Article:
Although it will dominate the news like it dominated the U.S. Open golfers here Sunday, the best story was not the tough-to-play Pinehurst No. 2 course.
The best story, if you watched closely and listened carefully, was the game's emerging star, Martin Kaymer.
It is easy, and probably premature, to take this a step further and talk about golf's current need for such a thing.
Tiger Woods is oft injured now, oft surly about both the present and the future, and, with a few more failures at major tournaments, perhaps fading as the guy driving the lead cart.
Phil Mickelson will turn 44 Monday. He is still a fan favorite, still can be meteoric as he was in the British Open last year. But his game shows increasing signs of the bloom coming off the rose.
Still, this is not a pitch for making Kaymer the next big thing. It is a suggestion that the raw material is there and we shouldn't overlook it, just because he speaks with a German accent and plays the game like a perfectly engineered Mercedes-Benz.
Boring perfection in performance doesn't translate to superstar status. In major sports these days, one must win a lot and light up the personality meter, too.
Kaymer has the win-a-lot part going.
Unless he collapses Sunday — always a possibility on a golf course that plays like a cement parking lot and is enabled to do so by a U.S. Golf Assn. that is fond of cement — he will parlay his five-shot lead into his second major title.
His first was the 2010 PGA at Whistling Straits in Wisconsin, which better camouflages its evil, torturous treatment of golfers by resting on the scenic cliffs of the western shoreline of Lake Michigan.
But he also was No. 1 in the world rankings for six weeks in 2011, still is No. 28, and will rise after this U.S. Open. He is one of only four to win a major, a World Golf Championships series event and the tour's Players Championship. The other three are Woods, Mickelson and Adam Scott.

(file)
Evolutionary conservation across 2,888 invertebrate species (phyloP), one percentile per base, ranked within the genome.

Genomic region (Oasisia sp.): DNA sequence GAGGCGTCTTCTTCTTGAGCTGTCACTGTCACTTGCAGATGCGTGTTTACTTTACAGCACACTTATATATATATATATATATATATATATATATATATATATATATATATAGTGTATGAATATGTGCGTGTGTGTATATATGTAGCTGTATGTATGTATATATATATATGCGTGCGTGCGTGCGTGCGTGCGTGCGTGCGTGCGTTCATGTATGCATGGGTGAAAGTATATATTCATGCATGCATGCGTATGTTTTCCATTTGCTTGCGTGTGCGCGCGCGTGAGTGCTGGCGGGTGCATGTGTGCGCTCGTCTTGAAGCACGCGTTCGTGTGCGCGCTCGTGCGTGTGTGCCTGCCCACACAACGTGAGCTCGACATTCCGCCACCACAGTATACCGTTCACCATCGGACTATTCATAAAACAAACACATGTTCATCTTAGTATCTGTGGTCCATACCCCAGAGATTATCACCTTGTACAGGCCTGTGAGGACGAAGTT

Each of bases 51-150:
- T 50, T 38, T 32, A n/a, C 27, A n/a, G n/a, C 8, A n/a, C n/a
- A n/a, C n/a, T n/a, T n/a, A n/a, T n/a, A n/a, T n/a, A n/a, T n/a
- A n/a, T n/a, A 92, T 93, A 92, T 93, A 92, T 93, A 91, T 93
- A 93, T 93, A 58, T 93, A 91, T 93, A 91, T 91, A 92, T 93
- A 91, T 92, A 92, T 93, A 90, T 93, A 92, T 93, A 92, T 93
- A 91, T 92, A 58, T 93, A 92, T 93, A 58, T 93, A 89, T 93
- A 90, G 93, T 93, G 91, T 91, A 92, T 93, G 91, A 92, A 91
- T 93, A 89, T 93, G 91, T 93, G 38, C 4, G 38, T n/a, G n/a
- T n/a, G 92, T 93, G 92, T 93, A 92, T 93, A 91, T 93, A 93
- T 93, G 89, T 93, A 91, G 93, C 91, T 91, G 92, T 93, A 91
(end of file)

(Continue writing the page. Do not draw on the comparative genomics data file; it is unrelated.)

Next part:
Kaymer won the Players, considered the fifth major, in Ponte Vedra Beach, Fla., last month and won $1.8 million for that alone. If he wins the U.S. Open, his take of the purse will be $1.44 million, worth 10 times that much in prestige.
He also sank the putt, at Medinah near Chicago in 2012, that allowed the Europeans to keep the Ryder Cup.
Saturday, he took a six-shot lead into the third round here. After a long day of men standing in weeds and balls rolling off greens — a day that began with 13 players under par and ended with just six — he still had a five-shot lead with his workmanlike, systematic two-over 72.
On a day when you could have dropped a bowling ball from 30 feet above and it would have rolled off most of the greens, Kaymer was successful at merely coping.
That is all he needed to do, and that is the point here.
He is 29 years old, carried a five-handicap when he turned pro in 2005, and won more than $1 million on the European tour two years later.
In Germany, he is known as "Golf Gigante," and his presence, along with Champions Tour star Bernhard Langer, is boosting the sport's popularity in his country. Still, he remains realistic about where golf might fit in compared to his country's soccer mania. He joked that if he won the U.S. Open, it would be a big deal in Germany until about midday Monday, when Germany plays a World Cup game.
In his three days in the spotlight here, the personality meter has shown high readings.
Saturday, he was asked several questions as to his state of mind about the pressure cooker he had faced so far and would really face Sunday.
He leaned forward, smiled that big smile, and did his best to give a bunch of media types looking for a meaningful sentence or sound bite a lesson in perspective.
"I watched [the movie] 'Bagger Vance' yesterday," Kaymer said, "and he said, 'At the end of the day, we are playing a game . . .' That is what we are doing.
"You have to play the game. . . . If you try to control everything — which is a little bit the way I am as a person, I like to be in control of things, the way most Germans are — you have to have feel on the golf course. You have to create that feel, trust your skill and all the work.
"Today, when I'm standing on 18, that's a tough tee shot. . . . It's very difficult to see any fairway from the back tee. . . . So you stand there, and for me, it was such an enjoyable shot. . . . You are seven under par at the U.S. Open, playing your third round . . . it's the final hole.
"So it's a very, very nice thing. It's about that feel, that touch, that you play with your heart, that you can't control too many things. . . . Now I just play."
Sunday, Kaymer will "just play." He might win. He might not.
But if he doesn't, it appears he will have a better grasp on that than the rest of us, who see only results where he sees process; who see only pressure where he sees the joy of having it.
Martin Kaymer is not yet a media sensation. But if the media takes the time to listen, he may be in the conversation soon.